On the satellite images the hurricane had looked beautiful, a perfect swirl of white no more threatening than cream stirred into coffee. Everyone prayed it didn't come their way, that it would leave their home alone, but it had to go somewhere. I guess it could have gone out to sea but its trajectory was to hit the coast and keep on going inland. It wasn't supposed to hit Little Hampton, but it seemed to make a slight left thirty miles out and come right for us. It wasn't pretty. Most fled but me and Jed hid in the old wine cellar. How bad could it be, right? It's just wind.
When it was right overhead it was so loud we cowed with hands over our ears and still felt like our ear drums would pop from the screaming above. The beams of the house creaked in a way that chilled our blood and suddenly staying seemed like the dumbest idea we'd ever had. Being refugees crowded into some town hall miles away with weak coffee and stale donuts sounded like a good deal all of a sudden. We stayed together on the floor, foetal position until it stopped. Then it was silent. Absolutely silent. There wasn't a car, a bird or a person. Jed led the way up the wooden stairs and just stopped, his body flooded in sunlight. I pushed on him and he moved up. When I poked my head through the gap my eyes I couldn't understand it for a moment, like I was in a strange dream. But then it hit me, the top of the house was gone, and this swathe of land covered in garbage was our neighbourhood.
The hurricane shows no sign of quitting. I can hear objects crashing into the concrete bridge that is my shelter. I feel like the middle bowl of porridge in Goldilocks, "just right," any fatter and I'd never fit in this vertical gap, any skinnier and I'd never stick. The wind blows erratically against my skin like it does when I'm driving too fast on the highway with the windows right down. My hair has become a flag and the noise, oh God, the noise; it screams more than howls. My eyes are shut to keep out the violent dust, but even if I could open them I wouldn't. My senses are already overloading my mind and one more wouldn't help.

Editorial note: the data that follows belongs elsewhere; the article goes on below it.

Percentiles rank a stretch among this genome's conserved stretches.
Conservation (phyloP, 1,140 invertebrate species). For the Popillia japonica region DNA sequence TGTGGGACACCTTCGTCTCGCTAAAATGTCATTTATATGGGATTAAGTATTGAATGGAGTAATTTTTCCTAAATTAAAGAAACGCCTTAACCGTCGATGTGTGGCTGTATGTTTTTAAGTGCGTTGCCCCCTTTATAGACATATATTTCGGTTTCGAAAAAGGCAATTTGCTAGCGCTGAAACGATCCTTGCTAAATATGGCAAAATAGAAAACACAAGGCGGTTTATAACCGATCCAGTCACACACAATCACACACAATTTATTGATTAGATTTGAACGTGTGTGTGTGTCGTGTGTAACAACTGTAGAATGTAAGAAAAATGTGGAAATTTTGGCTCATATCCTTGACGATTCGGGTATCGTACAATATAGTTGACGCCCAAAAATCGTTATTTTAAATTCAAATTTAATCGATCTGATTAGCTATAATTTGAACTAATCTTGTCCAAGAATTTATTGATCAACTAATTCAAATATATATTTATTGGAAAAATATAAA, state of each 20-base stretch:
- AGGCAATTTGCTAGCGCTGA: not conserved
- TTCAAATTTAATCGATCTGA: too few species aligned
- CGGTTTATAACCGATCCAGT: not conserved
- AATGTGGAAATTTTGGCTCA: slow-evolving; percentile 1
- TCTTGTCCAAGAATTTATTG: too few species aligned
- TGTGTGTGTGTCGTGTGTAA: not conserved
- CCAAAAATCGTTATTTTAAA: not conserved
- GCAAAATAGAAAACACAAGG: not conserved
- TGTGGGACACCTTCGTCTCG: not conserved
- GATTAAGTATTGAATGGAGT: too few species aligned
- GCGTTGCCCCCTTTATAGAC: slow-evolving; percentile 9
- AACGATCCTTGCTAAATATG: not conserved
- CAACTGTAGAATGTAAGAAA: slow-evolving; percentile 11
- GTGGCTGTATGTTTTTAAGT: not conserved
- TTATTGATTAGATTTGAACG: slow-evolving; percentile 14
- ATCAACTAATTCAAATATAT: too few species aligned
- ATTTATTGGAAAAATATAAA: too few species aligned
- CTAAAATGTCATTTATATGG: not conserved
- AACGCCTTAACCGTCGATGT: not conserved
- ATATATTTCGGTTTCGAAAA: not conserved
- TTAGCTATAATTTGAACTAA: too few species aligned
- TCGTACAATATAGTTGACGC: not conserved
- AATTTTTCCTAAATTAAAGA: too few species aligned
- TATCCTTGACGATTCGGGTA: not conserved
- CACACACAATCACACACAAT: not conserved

Anything seen from far enough away can be graceful, be that in distance or time. Long ago wars seem "romantic," far away troubles are "interesting." That's how it was with the hurricane that swept our town. It was an enchanting swirl of white to the weathermen and those that gaped at satellite images. In the years since there have been coffee table books of the "York Town Hurricane" with perfect photography - both aerial and close up. There is a page with a broken doll lying on top a refrigerator, her eyes flicked open. Pretty picture if you weren't there, if you never saw what happened to some of the owners of those toys. It was a night when the wind was as sympathetic as a tsunami, as loving as an earthquake and as forgiving as a drought. It was a night when all that was familiar was ripped apart. Those that made it out live like me, building a new life on a foundation of shifting sand, like the town we loved only existed in an almost forgotten horror movie.
The hurricane had grown to a spinning behemoth over the sea. One hundred and thirty kilometre an hour winds lashed the shore, letting the villagers know that what had come before it was only a taster of its power. The excitement of earlier drained fast and reality washed cold over every face. Wanting it to stop was like pleading with a bullet. It was coming and nothing would change that.
The houses began to be tested: the roofs, the windows, the walls. Roof tiles flew, the single panes rattled in their aging frames, only the walls stood firm. The wind screamed around each dwelling as if furious it should exist, pushing its way under every door and down the chimneys to extinguish the fires. Nobody spoke their prayers aloud, they just huddled together and begged for His guidance, a holy book clasped tight...
The hurricane started slowly, the peripheral winds rustling the trees.There was something odd though, perhaps the absence of birds and a skittishness in the horses. By midmorning it was blowing the dust off the road and carrying anything light that wasn't secured down. That's when the whispers of "hurricane" began. The livestock were already in the creaking barn, it was the best that could be done for them, and the people went to the storm shelters en masse. I heard one guy had dug a shelter big enough for his horse and hid in there with her. The wind was like nothing anyone had ever heard, savage and unyielding, raw power beyond any wind storm. The losses were near total, the homes reduced to their crowded bunker basements and the livestock nowhere to be seen or dead on the ground.